The pressure is on Chancellor George Osborne to deliver a Budget that can stimulate the economy. But, among all the technical tax changes and macro-economic measures – I hope he also finds time to change the rules on Child Trust Funds, so they can be merged with Junior ISAs.
Child Trust Funds
Why? Well, if you're not a parent, the current – and clearly quite bonkers set of rules – may have passed you by. So, here's a recap.
The Labour government introduced Child Trust Funds (a tax-free savings and investment account) for children born from September 2002 to encourage parents and children to save, and around six million children have them. The main incentive was the £250 voucher given to parents to open the accounts.
Against the austerity backdrop, the coalition abolished Child Trust Funds in 2011 and introduced their replacement, the Junior ISA, later that year (minus the £250 freebie).
The problem is that children who have a Child Trust Fund can't also take out a Junior ISA; Child Trust Funds – like Junior ISAs – lock the money away until the child is 18, so they can't be cashed in early, and parents can't transfer money from a Child Trust Fund into a Junior ISA if they want to get a better return.
The Government made a halfhearted effort at joined-up thinking when Junior ISAs went on sale, equalising the amounts that could be saved into accounts every year (at the planning stage the limits were £1,200 for Child Trust Funds and £3,000 for Junior ISAs). But it didn't finish the job.
We know that banks, building societies and investment companies don't have the best track record when it comes to rewarding loyalty. Many would rather chase after shiny new customers than try and retain the ones they have by offering a decent return. And, to be fair to Child Trust Fund providers, these products can be expensive to run. That means Junior ISAs can pay better interest rates or offer better returns than Child Trust Funds.
For example, Nationwide's cash Junior ISA pays 3.25 per cent, including a bonus, but its Child Trust Fund pays 2.1 per cent, and the best-paying cash ISA from the Halifax (offering 6 per cent interest if the parent has at least £1 in an adult cash ISA with the Halifax) is significantly higher than anything you can get from a cash Child Trust Fund.
And while parents can switch between CTF providers, many aren't aware that they can do this and some providers that offer the best rates have banned transfers in.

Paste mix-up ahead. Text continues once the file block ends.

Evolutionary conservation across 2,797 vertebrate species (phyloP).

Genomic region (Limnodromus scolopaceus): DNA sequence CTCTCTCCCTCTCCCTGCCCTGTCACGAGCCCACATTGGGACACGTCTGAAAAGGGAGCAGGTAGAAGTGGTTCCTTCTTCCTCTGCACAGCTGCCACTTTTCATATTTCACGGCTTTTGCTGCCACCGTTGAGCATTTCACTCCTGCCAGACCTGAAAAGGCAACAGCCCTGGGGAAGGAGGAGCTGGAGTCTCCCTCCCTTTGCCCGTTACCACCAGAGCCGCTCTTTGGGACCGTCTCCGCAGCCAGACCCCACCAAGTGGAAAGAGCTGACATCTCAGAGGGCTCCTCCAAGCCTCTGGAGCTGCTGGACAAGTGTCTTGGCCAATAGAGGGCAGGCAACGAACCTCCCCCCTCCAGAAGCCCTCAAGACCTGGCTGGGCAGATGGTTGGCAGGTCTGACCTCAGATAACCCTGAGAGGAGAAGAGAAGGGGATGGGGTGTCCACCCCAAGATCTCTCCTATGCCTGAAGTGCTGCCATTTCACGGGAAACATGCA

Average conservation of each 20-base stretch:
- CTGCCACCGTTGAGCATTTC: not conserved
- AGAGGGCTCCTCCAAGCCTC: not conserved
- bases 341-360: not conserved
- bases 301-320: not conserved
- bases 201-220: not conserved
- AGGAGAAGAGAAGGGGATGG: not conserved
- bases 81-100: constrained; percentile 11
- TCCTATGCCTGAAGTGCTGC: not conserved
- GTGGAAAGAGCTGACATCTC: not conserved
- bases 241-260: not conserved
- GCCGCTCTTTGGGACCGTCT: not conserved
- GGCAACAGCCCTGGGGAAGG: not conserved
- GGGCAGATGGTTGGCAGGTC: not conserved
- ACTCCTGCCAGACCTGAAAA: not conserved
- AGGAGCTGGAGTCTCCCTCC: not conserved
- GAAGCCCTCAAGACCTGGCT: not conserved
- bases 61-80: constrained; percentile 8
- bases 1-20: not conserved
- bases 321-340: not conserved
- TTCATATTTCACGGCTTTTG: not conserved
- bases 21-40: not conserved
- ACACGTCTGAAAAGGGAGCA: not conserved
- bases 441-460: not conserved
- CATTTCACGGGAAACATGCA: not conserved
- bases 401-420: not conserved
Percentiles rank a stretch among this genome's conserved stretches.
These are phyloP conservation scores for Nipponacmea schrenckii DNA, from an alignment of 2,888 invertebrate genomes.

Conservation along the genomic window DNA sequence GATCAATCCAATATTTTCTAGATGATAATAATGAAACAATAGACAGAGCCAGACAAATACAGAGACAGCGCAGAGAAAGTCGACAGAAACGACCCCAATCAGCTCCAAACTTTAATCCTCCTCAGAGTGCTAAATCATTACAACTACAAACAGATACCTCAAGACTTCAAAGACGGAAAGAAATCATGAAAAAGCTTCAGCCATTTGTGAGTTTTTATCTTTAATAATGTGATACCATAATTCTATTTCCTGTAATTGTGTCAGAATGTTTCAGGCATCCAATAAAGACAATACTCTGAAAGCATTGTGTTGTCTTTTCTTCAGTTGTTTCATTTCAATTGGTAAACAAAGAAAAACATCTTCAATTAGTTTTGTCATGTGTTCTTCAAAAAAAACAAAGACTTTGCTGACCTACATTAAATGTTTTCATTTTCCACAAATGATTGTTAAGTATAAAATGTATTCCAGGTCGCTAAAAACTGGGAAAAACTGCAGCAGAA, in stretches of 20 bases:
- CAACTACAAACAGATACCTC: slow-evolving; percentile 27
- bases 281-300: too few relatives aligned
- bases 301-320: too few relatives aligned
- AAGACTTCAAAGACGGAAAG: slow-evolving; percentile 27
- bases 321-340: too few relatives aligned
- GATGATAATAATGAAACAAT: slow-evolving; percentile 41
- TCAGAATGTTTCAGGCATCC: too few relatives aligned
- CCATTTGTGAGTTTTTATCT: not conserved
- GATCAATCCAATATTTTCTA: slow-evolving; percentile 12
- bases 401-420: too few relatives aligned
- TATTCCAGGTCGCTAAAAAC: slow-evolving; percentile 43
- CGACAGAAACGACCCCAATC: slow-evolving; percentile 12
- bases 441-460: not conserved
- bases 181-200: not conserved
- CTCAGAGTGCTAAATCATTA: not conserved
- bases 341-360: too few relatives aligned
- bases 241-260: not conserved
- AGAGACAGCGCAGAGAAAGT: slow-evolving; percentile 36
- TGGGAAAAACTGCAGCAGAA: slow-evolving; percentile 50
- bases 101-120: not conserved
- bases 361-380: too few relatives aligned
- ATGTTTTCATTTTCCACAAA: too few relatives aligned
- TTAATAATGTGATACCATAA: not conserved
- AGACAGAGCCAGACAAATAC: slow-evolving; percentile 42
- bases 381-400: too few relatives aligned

It's not just that the interest rates can be low. Charges on CTFs tend to be higher. You can pay up to 1.5 per cent for a basic tracker fund if it's sold in a CTF wrapper.
Only last month, fund management firm F&C said it would start charging Child Trust Fund holders in its non-stakeholder funds a £30-a-year flat fee from 6 April. Parents who don't want to pay this charge will either have to move their child's money to F&C's stakeholder account or switch to another provider.
F&C isn't the only provider to impose a flat fee charge – Witan's Jump Child Trust Fund introduced a £36 annual charge around a year ago.
Merging accounts makes sense
Letting parents switch CTF money into Junior ISAs or allowing providers to merge these accounts is an obvious step. I'm resisting the temptation to say it's "child's play", but it seems like such a no brainer I don't know why the Government hasn't done it already. It wouldn't cost them anything and it could breathe a bit of life into the children's savings market.
Changing the rules would certainly go down well with parents. I carried out a poll on my website where around 95 per cent of voters said they thought they should be able to transfer existing Child Trust Funds into Junior ISAs. I've also had emails from parents who are frustrated that they end up with a mix of ISAs and trust funds with different providers.
The Government should change the rules as soon as it can so Child Trust Funds can be switched to Junior ISAs. The Treasury recently told me this was "under review". If it misses this opportunity, the Government will demonstrate that it has some pretty basic lessons to learn about how to encourage parents – and children – to see the benefits of saving.